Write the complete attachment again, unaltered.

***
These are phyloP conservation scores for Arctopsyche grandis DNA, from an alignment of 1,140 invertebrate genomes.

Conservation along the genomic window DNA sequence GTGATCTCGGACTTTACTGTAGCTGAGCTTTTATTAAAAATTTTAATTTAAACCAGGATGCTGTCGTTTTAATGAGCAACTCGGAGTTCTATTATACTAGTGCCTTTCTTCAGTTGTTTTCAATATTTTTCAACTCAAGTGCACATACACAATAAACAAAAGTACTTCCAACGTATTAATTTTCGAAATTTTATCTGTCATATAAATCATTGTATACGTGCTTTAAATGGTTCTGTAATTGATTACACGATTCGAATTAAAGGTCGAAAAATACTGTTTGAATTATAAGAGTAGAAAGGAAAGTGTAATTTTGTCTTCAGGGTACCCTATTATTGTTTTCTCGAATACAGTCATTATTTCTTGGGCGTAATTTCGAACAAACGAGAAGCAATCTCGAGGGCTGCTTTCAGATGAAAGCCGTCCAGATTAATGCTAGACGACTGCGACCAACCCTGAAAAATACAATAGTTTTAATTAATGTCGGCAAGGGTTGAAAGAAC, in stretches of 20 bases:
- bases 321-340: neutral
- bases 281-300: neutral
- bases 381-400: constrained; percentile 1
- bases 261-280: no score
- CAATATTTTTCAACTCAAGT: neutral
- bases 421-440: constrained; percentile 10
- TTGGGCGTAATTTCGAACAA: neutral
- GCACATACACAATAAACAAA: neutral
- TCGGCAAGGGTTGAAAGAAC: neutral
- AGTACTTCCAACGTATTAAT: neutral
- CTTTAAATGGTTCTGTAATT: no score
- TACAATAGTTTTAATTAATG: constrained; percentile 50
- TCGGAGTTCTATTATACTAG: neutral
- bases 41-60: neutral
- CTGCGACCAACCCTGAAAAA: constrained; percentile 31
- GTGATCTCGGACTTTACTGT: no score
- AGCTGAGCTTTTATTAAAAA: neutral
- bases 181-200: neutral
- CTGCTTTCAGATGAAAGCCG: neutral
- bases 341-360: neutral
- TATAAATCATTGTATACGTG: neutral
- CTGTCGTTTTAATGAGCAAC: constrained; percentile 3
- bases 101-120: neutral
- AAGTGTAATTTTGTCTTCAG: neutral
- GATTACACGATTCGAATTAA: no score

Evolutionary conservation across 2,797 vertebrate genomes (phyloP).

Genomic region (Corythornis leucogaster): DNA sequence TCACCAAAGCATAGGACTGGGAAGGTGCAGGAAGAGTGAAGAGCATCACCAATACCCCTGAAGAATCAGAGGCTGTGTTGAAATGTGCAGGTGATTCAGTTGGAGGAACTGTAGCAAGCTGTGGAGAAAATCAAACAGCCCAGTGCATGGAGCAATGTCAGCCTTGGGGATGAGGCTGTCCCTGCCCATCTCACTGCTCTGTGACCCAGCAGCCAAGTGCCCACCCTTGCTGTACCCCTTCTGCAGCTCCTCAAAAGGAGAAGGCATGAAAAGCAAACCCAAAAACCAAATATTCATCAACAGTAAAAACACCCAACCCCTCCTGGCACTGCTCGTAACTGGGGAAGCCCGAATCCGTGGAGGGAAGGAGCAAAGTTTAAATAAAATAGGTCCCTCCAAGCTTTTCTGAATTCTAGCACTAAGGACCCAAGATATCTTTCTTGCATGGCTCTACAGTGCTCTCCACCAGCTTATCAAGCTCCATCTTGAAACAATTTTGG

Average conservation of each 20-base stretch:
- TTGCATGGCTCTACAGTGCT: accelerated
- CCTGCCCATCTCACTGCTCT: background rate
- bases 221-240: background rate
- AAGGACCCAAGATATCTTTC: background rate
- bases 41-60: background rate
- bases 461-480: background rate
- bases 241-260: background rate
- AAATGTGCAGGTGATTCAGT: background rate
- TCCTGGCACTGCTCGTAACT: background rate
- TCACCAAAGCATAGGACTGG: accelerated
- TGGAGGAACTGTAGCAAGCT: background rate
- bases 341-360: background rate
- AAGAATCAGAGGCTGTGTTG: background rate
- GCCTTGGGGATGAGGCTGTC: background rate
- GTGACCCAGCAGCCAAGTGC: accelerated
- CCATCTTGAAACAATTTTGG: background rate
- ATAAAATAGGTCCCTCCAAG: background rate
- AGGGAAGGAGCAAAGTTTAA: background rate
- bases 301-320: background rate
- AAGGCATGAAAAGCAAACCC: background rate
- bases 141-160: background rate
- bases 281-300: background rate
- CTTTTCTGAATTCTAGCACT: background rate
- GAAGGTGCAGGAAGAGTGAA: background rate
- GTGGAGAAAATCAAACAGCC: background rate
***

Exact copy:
These are phyloP conservation scores for Arctopsyche grandis DNA, from an alignment of 1,140 invertebrate genomes.

Conservation along the genomic window DNA sequence GTGATCTCGGACTTTACTGTAGCTGAGCTTTTATTAAAAATTTTAATTTAAACCAGGATGCTGTCGTTTTAATGAGCAACTCGGAGTTCTATTATACTAGTGCCTTTCTTCAGTTGTTTTCAATATTTTTCAACTCAAGTGCACATACACAATAAACAAAAGTACTTCCAACGTATTAATTTTCGAAATTTTATCTGTCATATAAATCATTGTATACGTGCTTTAAATGGTTCTGTAATTGATTACACGATTCGAATTAAAGGTCGAAAAATACTGTTTGAATTATAAGAGTAGAAAGGAAAGTGTAATTTTGTCTTCAGGGTACCCTATTATTGTTTTCTCGAATACAGTCATTATTTCTTGGGCGTAATTTCGAACAAACGAGAAGCAATCTCGAGGGCTGCTTTCAGATGAAAGCCGTCCAGATTAATGCTAGACGACTGCGACCAACCCTGAAAAATACAATAGTTTTAATTAATGTCGGCAAGGGTTGAAAGAAC, in stretches of 20 bases:
- bases 321-340: neutral
- bases 281-300: neutral
- bases 381-400: constrained; percentile 1
- bases 261-280: no score
- CAATATTTTTCAACTCAAGT: neutral
- bases 421-440: constrained; percentile 10
- TTGGGCGTAATTTCGAACAA: neutral
- GCACATACACAATAAACAAA: neutral
- TCGGCAAGGGTTGAAAGAAC: neutral
- AGTACTTCCAACGTATTAAT: neutral
- CTTTAAATGGTTCTGTAATT: no score
- TACAATAGTTTTAATTAATG: constrained; percentile 50
- TCGGAGTTCTATTATACTAG: neutral
- bases 41-60: neutral
- CTGCGACCAACCCTGAAAAA: constrained; percentile 31
- GTGATCTCGGACTTTACTGT: no score
- AGCTGAGCTTTTATTAAAAA: neutral
- bases 181-200: neutral
- CTGCTTTCAGATGAAAGCCG: neutral
- bases 341-360: neutral
- TATAAATCATTGTATACGTG: neutral
- CTGTCGTTTTAATGAGCAAC: constrained; percentile 3
- bases 101-120: neutral
- AAGTGTAATTTTGTCTTCAG: neutral
- GATTACACGATTCGAATTAA: no score

Evolutionary conservation across 2,797 vertebrate genomes (phyloP).

Genomic region (Corythornis leucogaster): DNA sequence TCACCAAAGCATAGGACTGGGAAGGTGCAGGAAGAGTGAAGAGCATCACCAATACCCCTGAAGAATCAGAGGCTGTGTTGAAATGTGCAGGTGATTCAGTTGGAGGAACTGTAGCAAGCTGTGGAGAAAATCAAACAGCCCAGTGCATGGAGCAATGTCAGCCTTGGGGATGAGGCTGTCCCTGCCCATCTCACTGCTCTGTGACCCAGCAGCCAAGTGCCCACCCTTGCTGTACCCCTTCTGCAGCTCCTCAAAAGGAGAAGGCATGAAAAGCAAACCCAAAAACCAAATATTCATCAACAGTAAAAACACCCAACCCCTCCTGGCACTGCTCGTAACTGGGGAAGCCCGAATCCGTGGAGGGAAGGAGCAAAGTTTAAATAAAATAGGTCCCTCCAAGCTTTTCTGAATTCTAGCACTAAGGACCCAAGATATCTTTCTTGCATGGCTCTACAGTGCTCTCCACCAGCTTATCAAGCTCCATCTTGAAACAATTTTGG

Average conservation of each 20-base stretch:
- TTGCATGGCTCTACAGTGCT: accelerated
- CCTGCCCATCTCACTGCTCT: background rate
- bases 221-240: background rate
- AAGGACCCAAGATATCTTTC: background rate
- bases 41-60: background rate
- bases 461-480: background rate
- bases 241-260: background rate
- AAATGTGCAGGTGATTCAGT: background rate
- TCCTGGCACTGCTCGTAACT: background rate
- TCACCAAAGCATAGGACTGG: accelerated
- TGGAGGAACTGTAGCAAGCT: background rate
- bases 341-360: background rate
- AAGAATCAGAGGCTGTGTTG: background rate
- GCCTTGGGGATGAGGCTGTC: background rate
- GTGACCCAGCAGCCAAGTGC: accelerated
- CCATCTTGAAACAATTTTGG: background rate
- ATAAAATAGGTCCCTCCAAG: background rate
- AGGGAAGGAGCAAAGTTTAA: background rate
- bases 301-320: background rate
- AAGGCATGAAAAGCAAACCC: background rate
- bases 141-160: background rate
- bases 281-300: background rate
- CTTTTCTGAATTCTAGCACT: background rate
- GAAGGTGCAGGAAGAGTGAA: background rate
- GTGGAGAAAATCAAACAGCC: background rate